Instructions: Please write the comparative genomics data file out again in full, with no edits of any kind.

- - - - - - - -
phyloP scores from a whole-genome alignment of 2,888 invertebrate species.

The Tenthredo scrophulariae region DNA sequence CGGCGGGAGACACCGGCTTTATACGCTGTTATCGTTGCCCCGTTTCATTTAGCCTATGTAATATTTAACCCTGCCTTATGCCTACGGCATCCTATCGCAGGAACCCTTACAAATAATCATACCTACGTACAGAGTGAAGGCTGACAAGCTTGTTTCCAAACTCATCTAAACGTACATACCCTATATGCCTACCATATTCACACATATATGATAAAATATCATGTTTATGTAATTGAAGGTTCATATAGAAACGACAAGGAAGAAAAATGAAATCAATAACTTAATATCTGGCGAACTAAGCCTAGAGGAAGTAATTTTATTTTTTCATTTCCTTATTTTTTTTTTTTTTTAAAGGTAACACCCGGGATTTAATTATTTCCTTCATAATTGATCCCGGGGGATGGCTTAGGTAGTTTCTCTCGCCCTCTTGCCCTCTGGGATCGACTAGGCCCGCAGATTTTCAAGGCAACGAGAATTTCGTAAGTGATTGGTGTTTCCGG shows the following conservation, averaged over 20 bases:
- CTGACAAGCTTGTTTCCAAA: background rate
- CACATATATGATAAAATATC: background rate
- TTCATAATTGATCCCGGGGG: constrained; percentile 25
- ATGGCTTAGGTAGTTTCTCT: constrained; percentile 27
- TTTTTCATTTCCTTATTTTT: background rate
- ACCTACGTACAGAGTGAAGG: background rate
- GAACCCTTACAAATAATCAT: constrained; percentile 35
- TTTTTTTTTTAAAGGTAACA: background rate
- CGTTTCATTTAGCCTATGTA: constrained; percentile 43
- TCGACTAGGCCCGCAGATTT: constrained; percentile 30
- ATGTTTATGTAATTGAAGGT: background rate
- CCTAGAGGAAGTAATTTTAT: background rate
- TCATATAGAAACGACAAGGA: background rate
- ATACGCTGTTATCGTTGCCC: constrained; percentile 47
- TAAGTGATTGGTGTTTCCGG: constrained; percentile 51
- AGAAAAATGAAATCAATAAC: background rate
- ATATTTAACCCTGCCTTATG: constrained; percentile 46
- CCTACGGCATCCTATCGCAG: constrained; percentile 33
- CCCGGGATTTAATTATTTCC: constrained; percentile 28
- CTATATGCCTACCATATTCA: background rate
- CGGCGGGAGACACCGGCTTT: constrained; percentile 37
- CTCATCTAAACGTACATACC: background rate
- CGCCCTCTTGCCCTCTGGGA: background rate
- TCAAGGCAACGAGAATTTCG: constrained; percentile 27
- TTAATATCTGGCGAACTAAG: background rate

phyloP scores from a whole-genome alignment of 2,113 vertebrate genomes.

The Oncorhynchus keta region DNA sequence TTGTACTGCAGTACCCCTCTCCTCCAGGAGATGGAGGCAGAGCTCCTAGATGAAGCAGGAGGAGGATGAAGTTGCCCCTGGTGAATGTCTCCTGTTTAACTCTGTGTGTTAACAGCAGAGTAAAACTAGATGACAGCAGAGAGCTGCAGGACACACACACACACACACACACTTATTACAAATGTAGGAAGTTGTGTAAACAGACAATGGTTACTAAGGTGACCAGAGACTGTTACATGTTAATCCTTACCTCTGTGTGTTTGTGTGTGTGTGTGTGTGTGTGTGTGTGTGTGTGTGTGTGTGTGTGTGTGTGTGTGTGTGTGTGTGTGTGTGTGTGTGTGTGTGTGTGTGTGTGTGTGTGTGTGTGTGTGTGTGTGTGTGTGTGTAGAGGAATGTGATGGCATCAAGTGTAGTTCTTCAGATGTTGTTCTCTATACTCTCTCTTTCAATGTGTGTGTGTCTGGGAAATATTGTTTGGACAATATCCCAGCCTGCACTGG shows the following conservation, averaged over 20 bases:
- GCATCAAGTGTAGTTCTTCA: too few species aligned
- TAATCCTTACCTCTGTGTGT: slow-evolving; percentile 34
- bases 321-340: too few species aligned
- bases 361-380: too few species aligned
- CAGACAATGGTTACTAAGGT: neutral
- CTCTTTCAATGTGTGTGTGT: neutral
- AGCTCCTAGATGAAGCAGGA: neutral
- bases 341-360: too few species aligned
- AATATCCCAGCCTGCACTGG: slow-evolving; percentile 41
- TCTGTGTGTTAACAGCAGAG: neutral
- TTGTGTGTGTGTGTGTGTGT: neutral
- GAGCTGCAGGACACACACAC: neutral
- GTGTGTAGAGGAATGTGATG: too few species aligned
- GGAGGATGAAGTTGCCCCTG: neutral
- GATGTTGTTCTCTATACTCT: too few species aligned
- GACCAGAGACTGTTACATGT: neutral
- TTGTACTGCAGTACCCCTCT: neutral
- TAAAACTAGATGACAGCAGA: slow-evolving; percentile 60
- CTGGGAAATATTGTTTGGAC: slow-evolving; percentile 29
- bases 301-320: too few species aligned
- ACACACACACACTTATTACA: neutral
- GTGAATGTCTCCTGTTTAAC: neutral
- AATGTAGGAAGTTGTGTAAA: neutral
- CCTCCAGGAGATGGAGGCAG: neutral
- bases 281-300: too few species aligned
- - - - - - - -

phyloP scores from a whole-genome alignment of 2,888 invertebrate species.

The Tenthredo scrophulariae region DNA sequence CGGCGGGAGACACCGGCTTTATACGCTGTTATCGTTGCCCCGTTTCATTTAGCCTATGTAATATTTAACCCTGCCTTATGCCTACGGCATCCTATCGCAGGAACCCTTACAAATAATCATACCTACGTACAGAGTGAAGGCTGACAAGCTTGTTTCCAAACTCATCTAAACGTACATACCCTATATGCCTACCATATTCACACATATATGATAAAATATCATGTTTATGTAATTGAAGGTTCATATAGAAACGACAAGGAAGAAAAATGAAATCAATAACTTAATATCTGGCGAACTAAGCCTAGAGGAAGTAATTTTATTTTTTCATTTCCTTATTTTTTTTTTTTTTTAAAGGTAACACCCGGGATTTAATTATTTCCTTCATAATTGATCCCGGGGGATGGCTTAGGTAGTTTCTCTCGCCCTCTTGCCCTCTGGGATCGACTAGGCCCGCAGATTTTCAAGGCAACGAGAATTTCGTAAGTGATTGGTGTTTCCGG shows the following conservation, averaged over 20 bases:
- CTGACAAGCTTGTTTCCAAA: background rate
- CACATATATGATAAAATATC: background rate
- TTCATAATTGATCCCGGGGG: constrained; percentile 25
- ATGGCTTAGGTAGTTTCTCT: constrained; percentile 27
- TTTTTCATTTCCTTATTTTT: background rate
- ACCTACGTACAGAGTGAAGG: background rate
- GAACCCTTACAAATAATCAT: constrained; percentile 35
- TTTTTTTTTTAAAGGTAACA: background rate
- CGTTTCATTTAGCCTATGTA: constrained; percentile 43
- TCGACTAGGCCCGCAGATTT: constrained; percentile 30
- ATGTTTATGTAATTGAAGGT: background rate
- CCTAGAGGAAGTAATTTTAT: background rate
- TCATATAGAAACGACAAGGA: background rate
- ATACGCTGTTATCGTTGCCC: constrained; percentile 47
- TAAGTGATTGGTGTTTCCGG: constrained; percentile 51
- AGAAAAATGAAATCAATAAC: background rate
- ATATTTAACCCTGCCTTATG: constrained; percentile 46
- CCTACGGCATCCTATCGCAG: constrained; percentile 33
- CCCGGGATTTAATTATTTCC: constrained; percentile 28
- CTATATGCCTACCATATTCA: background rate
- CGGCGGGAGACACCGGCTTT: constrained; percentile 37
- CTCATCTAAACGTACATACC: background rate
- CGCCCTCTTGCCCTCTGGGA: background rate
- TCAAGGCAACGAGAATTTCG: constrained; percentile 27
- TTAATATCTGGCGAACTAAG: background rate

phyloP scores from a whole-genome alignment of 2,113 vertebrate genomes.

The Oncorhynchus keta region DNA sequence TTGTACTGCAGTACCCCTCTCCTCCAGGAGATGGAGGCAGAGCTCCTAGATGAAGCAGGAGGAGGATGAAGTTGCCCCTGGTGAATGTCTCCTGTTTAACTCTGTGTGTTAACAGCAGAGTAAAACTAGATGACAGCAGAGAGCTGCAGGACACACACACACACACACACACTTATTACAAATGTAGGAAGTTGTGTAAACAGACAATGGTTACTAAGGTGACCAGAGACTGTTACATGTTAATCCTTACCTCTGTGTGTTTGTGTGTGTGTGTGTGTGTGTGTGTGTGTGTGTGTGTGTGTGTGTGTGTGTGTGTGTGTGTGTGTGTGTGTGTGTGTGTGTGTGTGTGTGTGTGTGTGTGTGTGTGTGTGTGTGTGTGTGTGTGTAGAGGAATGTGATGGCATCAAGTGTAGTTCTTCAGATGTTGTTCTCTATACTCTCTCTTTCAATGTGTGTGTGTCTGGGAAATATTGTTTGGACAATATCCCAGCCTGCACTGG shows the following conservation, averaged over 20 bases:
- GCATCAAGTGTAGTTCTTCA: too few species aligned
- TAATCCTTACCTCTGTGTGT: slow-evolving; percentile 34
- bases 321-340: too few species aligned
- bases 361-380: too few species aligned
- CAGACAATGGTTACTAAGGT: neutral
- CTCTTTCAATGTGTGTGTGT: neutral
- AGCTCCTAGATGAAGCAGGA: neutral
- bases 341-360: too few species aligned
- AATATCCCAGCCTGCACTGG: slow-evolving; percentile 41
- TCTGTGTGTTAACAGCAGAG: neutral
- TTGTGTGTGTGTGTGTGTGT: neutral
- GAGCTGCAGGACACACACAC: neutral
- GTGTGTAGAGGAATGTGATG: too few species aligned
- GGAGGATGAAGTTGCCCCTG: neutral
- GATGTTGTTCTCTATACTCT: too few species aligned
- GACCAGAGACTGTTACATGT: neutral
- TTGTACTGCAGTACCCCTCT: neutral
- TAAAACTAGATGACAGCAGA: slow-evolving; percentile 60
- CTGGGAAATATTGTTTGGAC: slow-evolving; percentile 29
- bases 301-320: too few species aligned
- ACACACACACACTTATTACA: neutral
- GTGAATGTCTCCTGTTTAAC: neutral
- AATGTAGGAAGTTGTGTAAA: neutral
- CCTCCAGGAGATGGAGGCAG: neutral
- bases 281-300: too few species aligned